1. Neuroscience
Download icon

Human Intracranial recordings link suppressed transients rather than 'filling-in' to perceptual continuity across blinks

  1. Tal Golan
  2. Ido Davidesco
  3. Meir Meshulam
  4. David M Groppe
  5. Pierre Mégevand
  6. Erin M Yeagle
  7. Matthew S Goldfinger
  8. Michal Harel
  9. Lucia Melloni
  10. Charles E Schroeder
  11. Leon Y Deouell
  12. Ashesh D Mehta
  13. Rafael Malach  Is a corresponding author
  1. The Hebrew University of Jerusalem, Israel
  2. New York University, United States
  3. Weizmann Institute of Science, Israel
  4. Hofstra Northwell School of Medicine, United States
  5. Columbia University College of Physicians and Surgeons, United States
  6. The Weizmann Institute of Science, Israel
Research Article
  • Cited 9
  • Views 1,319
  • Annotations
Cite this article as: eLife 2016;5:e17243 doi: 10.7554/eLife.17243

Abstract

We hardly notice our eye blinks, yet an externally generated retinal interruption of a similar duration is perceptually salient. We examined the neural correlates of this perceptual distinction using intracranially measured ECoG signals from human visual cortex in 14 patients. In early visual areas (V1 and V2), the disappearance of the stimulus due to either invisible blinks or salient blank video frames ('gaps') led to a similar drop in activity level, followed by a positive overshoot beyond baseline, triggered by stimulus reappearance. Ascending the visual hierarchy, the reappearance-related overshoot gradually subsided for blinks but not for gaps. By contrast, the disappearance-related drop did not follow the perceptual distinction - it was actually slightly more pronounced for blinks than for gaps. These findings suggest that blinks' limited visibility compared with gaps is correlated with suppression of blink-related visual activity transients, rather than with 'filling-in' of the occluded content during blinks.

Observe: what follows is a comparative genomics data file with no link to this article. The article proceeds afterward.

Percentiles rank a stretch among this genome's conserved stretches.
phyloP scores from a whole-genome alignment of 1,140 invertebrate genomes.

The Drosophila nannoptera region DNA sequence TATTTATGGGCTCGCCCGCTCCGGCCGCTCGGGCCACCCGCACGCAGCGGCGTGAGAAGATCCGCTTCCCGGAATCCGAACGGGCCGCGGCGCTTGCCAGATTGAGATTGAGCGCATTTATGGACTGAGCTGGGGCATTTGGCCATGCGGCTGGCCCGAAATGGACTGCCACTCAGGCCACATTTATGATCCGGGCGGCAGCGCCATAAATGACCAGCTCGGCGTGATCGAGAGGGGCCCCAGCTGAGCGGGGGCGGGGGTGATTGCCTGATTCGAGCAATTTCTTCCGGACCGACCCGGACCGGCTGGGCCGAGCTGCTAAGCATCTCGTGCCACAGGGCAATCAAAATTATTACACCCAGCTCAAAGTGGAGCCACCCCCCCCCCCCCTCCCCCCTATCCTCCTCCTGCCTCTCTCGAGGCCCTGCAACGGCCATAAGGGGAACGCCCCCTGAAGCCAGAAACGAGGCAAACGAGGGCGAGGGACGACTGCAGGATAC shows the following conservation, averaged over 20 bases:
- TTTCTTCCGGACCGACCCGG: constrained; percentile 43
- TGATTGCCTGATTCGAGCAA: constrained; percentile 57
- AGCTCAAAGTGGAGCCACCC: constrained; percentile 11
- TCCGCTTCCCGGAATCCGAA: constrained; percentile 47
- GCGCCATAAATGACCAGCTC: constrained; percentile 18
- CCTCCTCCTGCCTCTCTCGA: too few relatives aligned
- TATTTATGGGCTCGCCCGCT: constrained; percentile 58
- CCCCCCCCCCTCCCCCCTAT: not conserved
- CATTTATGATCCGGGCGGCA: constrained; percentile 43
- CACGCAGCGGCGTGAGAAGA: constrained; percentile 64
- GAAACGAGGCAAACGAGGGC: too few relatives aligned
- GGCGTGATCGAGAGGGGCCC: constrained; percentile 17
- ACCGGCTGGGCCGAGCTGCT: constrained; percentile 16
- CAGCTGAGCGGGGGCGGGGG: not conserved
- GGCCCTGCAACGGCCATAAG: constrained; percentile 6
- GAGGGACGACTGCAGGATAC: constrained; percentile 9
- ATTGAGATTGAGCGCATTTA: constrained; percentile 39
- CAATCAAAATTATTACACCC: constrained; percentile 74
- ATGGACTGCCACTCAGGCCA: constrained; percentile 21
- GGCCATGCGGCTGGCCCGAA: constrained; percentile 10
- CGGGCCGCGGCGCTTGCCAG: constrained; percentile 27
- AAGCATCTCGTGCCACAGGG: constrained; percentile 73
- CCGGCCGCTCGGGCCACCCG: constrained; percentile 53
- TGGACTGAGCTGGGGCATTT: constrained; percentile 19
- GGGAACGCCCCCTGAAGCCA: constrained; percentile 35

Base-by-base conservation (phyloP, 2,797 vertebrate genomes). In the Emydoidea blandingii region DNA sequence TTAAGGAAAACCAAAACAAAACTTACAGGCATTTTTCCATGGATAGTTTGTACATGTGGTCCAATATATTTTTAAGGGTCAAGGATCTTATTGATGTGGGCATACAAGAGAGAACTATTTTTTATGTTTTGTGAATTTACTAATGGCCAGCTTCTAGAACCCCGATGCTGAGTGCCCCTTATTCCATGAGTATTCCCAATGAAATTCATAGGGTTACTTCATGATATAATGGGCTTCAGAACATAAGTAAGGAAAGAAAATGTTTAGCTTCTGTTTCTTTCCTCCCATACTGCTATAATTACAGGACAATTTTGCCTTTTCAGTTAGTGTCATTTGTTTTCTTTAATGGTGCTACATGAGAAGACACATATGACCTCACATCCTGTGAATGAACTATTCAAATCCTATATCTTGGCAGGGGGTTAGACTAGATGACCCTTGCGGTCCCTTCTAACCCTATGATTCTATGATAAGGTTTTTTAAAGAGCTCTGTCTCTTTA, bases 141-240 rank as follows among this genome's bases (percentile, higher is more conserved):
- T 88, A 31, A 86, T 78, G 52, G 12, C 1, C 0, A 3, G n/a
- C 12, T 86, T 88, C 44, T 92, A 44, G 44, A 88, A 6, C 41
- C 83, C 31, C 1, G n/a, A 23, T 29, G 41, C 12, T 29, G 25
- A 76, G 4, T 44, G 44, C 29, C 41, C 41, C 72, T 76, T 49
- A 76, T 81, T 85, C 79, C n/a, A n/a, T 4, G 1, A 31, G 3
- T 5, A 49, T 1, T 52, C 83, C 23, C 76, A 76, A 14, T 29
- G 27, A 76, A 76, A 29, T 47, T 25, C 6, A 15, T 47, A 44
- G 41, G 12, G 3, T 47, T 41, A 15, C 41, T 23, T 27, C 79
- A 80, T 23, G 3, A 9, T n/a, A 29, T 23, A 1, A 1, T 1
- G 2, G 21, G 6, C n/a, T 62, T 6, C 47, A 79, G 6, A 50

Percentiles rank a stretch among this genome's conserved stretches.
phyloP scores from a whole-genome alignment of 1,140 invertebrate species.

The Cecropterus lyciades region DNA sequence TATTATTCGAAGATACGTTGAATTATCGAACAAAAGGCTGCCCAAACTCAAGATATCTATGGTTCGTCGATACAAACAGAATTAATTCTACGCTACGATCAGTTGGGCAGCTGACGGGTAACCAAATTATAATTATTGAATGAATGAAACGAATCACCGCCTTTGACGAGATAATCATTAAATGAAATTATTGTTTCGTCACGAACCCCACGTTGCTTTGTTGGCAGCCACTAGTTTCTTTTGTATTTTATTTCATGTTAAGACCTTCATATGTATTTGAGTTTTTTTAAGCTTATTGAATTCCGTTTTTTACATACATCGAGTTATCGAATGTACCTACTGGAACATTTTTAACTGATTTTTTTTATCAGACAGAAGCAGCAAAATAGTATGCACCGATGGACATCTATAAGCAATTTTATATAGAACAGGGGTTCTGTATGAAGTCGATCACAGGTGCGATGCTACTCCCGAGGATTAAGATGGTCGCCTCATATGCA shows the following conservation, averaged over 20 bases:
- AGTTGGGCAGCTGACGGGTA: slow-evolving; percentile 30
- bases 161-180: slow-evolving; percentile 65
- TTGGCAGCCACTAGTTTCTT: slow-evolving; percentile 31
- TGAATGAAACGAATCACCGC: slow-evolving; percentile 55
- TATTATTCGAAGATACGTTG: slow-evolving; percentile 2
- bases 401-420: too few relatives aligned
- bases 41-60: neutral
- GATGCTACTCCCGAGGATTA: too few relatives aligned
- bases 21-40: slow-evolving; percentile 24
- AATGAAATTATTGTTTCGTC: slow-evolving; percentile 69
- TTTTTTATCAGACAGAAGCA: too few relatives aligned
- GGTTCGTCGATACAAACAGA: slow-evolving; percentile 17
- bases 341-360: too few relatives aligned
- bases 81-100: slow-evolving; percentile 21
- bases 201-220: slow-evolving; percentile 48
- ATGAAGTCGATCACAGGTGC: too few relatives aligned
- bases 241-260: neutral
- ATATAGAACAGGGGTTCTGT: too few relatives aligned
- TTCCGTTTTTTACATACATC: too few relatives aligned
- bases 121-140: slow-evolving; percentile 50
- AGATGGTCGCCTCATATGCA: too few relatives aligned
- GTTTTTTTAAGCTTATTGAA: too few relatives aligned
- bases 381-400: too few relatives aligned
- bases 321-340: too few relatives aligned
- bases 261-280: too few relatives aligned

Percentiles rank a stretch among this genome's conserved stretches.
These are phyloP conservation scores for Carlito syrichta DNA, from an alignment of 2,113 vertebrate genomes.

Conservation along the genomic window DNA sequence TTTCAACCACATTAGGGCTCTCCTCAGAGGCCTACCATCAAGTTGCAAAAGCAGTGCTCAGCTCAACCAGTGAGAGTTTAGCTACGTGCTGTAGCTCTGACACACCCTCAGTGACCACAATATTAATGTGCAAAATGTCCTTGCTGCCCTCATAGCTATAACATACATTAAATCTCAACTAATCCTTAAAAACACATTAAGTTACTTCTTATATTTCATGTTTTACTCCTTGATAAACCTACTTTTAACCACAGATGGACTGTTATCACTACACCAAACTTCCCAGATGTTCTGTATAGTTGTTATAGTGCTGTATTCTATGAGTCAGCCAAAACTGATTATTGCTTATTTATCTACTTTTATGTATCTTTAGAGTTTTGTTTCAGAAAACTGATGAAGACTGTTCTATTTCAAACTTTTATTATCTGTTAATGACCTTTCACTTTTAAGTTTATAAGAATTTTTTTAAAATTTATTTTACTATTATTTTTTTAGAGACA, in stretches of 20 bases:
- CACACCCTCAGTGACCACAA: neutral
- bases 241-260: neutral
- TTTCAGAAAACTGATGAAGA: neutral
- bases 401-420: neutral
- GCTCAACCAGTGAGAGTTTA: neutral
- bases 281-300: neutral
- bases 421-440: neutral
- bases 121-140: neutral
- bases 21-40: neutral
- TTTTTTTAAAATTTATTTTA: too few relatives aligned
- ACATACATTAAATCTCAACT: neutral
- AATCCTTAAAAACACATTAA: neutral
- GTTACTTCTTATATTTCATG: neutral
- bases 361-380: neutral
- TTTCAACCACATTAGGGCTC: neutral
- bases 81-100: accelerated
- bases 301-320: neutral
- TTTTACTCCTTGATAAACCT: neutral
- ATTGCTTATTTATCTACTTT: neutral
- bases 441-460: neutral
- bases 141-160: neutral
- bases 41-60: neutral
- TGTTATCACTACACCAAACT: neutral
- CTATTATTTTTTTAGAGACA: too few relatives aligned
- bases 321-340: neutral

Article and author information

Author details

  1. Tal Golan

    Edmond and Lily Safra Center for Brain Sciences, The Hebrew University of Jerusalem, Jerusalem, Israel
    Competing interests
    The authors declare that no competing interests exist.
    ORCID icon "This ORCID iD identifies the author of this article:" 0000-0002-7940-7473
  2. Ido Davidesco

    Department of Psychology, New York University, New York, United States
    Competing interests
    The authors declare that no competing interests exist.
  3. Meir Meshulam

    Department of Neurobiology, Weizmann Institute of Science, Rehovot, Israel
    Competing interests